Chinua Ezenwa-Ohaeto - Poetry

a house so cramped God could barely squeeze in

by Chinua Ezenwa-Ohaeto

...put fire in a home,

it becomes the home.

1 a bang races you downstairs to find mother, with patches of red, before

the sink. father sits on the dining table, a bottle of alcohol dangles in his

burning blood and fists. 2 words between them hover around

the house. some bear voice-less letters: long pins inside a tender

throat. some bear faces of boys and girls who look at you from the inside

of a box full of forlornness and loneliness. 3 you try to play with them.

4 you try to show them your bagpack full of mended toys. 5 mother finds

out that the house walls now ojụjụ your Lego and toy soldiers. 6 she walks you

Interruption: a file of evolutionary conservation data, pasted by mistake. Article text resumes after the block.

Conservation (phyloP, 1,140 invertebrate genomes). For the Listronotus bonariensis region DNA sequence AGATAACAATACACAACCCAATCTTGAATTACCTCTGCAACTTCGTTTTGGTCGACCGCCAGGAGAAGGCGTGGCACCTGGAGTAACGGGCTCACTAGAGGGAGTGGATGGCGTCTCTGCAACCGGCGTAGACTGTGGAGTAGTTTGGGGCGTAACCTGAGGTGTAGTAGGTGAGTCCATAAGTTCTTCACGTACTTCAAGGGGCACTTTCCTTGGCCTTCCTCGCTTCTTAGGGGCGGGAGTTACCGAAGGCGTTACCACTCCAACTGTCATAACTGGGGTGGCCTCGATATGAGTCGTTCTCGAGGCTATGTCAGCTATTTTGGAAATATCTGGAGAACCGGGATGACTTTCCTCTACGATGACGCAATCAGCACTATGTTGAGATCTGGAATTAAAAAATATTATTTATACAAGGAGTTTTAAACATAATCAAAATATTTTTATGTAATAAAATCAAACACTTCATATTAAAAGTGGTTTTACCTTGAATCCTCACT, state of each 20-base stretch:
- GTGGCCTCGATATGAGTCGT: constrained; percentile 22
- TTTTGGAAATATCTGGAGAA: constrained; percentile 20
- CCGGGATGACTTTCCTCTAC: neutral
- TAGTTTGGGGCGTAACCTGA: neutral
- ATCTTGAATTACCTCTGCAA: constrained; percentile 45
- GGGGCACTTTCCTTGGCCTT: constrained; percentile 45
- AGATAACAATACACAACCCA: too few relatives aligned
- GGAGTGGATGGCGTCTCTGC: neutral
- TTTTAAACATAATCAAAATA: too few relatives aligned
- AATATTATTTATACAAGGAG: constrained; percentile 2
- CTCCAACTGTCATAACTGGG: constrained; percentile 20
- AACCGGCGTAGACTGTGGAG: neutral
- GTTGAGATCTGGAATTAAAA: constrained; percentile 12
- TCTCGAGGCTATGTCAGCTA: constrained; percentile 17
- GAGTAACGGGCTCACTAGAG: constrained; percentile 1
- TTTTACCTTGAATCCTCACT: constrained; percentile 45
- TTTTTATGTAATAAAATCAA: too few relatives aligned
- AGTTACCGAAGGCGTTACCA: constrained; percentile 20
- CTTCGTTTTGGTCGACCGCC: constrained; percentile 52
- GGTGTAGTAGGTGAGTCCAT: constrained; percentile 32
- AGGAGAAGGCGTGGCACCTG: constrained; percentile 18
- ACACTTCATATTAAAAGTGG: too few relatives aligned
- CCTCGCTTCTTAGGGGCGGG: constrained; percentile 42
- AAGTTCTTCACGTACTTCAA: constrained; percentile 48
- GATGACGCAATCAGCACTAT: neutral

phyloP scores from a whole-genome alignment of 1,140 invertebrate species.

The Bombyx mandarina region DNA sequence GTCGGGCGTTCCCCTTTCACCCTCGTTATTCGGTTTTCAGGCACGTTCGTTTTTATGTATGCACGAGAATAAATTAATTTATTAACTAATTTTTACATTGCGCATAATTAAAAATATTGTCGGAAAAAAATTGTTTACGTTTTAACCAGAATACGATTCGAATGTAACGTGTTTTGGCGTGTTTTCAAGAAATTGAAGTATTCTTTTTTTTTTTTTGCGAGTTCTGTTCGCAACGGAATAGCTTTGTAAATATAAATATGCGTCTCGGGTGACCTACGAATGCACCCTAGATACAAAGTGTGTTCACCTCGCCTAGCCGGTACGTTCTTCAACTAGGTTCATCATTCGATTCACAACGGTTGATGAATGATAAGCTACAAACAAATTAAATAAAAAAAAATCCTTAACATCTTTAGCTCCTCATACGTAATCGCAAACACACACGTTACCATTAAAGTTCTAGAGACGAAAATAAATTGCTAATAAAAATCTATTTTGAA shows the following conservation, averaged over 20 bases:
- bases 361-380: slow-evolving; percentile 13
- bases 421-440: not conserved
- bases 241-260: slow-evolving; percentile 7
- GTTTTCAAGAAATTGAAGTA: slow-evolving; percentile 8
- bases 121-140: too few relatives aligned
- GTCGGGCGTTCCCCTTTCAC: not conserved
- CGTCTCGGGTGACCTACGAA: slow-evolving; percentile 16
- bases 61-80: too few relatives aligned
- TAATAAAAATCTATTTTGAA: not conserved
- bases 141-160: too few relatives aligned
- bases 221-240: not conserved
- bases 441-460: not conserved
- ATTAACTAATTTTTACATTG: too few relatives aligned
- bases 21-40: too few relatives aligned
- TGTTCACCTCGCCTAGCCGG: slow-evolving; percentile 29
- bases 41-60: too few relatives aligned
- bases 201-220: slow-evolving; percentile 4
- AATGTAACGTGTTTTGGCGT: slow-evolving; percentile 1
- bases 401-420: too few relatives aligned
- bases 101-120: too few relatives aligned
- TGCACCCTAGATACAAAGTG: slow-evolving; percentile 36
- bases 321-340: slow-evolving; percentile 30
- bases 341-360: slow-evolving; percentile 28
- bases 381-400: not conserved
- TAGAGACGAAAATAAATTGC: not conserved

into the room and puts you in bed and says you should hold hands with

your shadow. 7 that it is safer. 8 she does not want you to see how much

she has bled. the scars she has covered with silence. her torn clothes she has

stitched with birds’ feathers. 9 and how much of father she has washed off her body.

10― reminds of a poet I think said: Augustina’s body was a house so cramped

God could barely squeeze in. 11 each time you look into mother’s eyes

you wonder how much of her is gathered inside the sink’s pipes.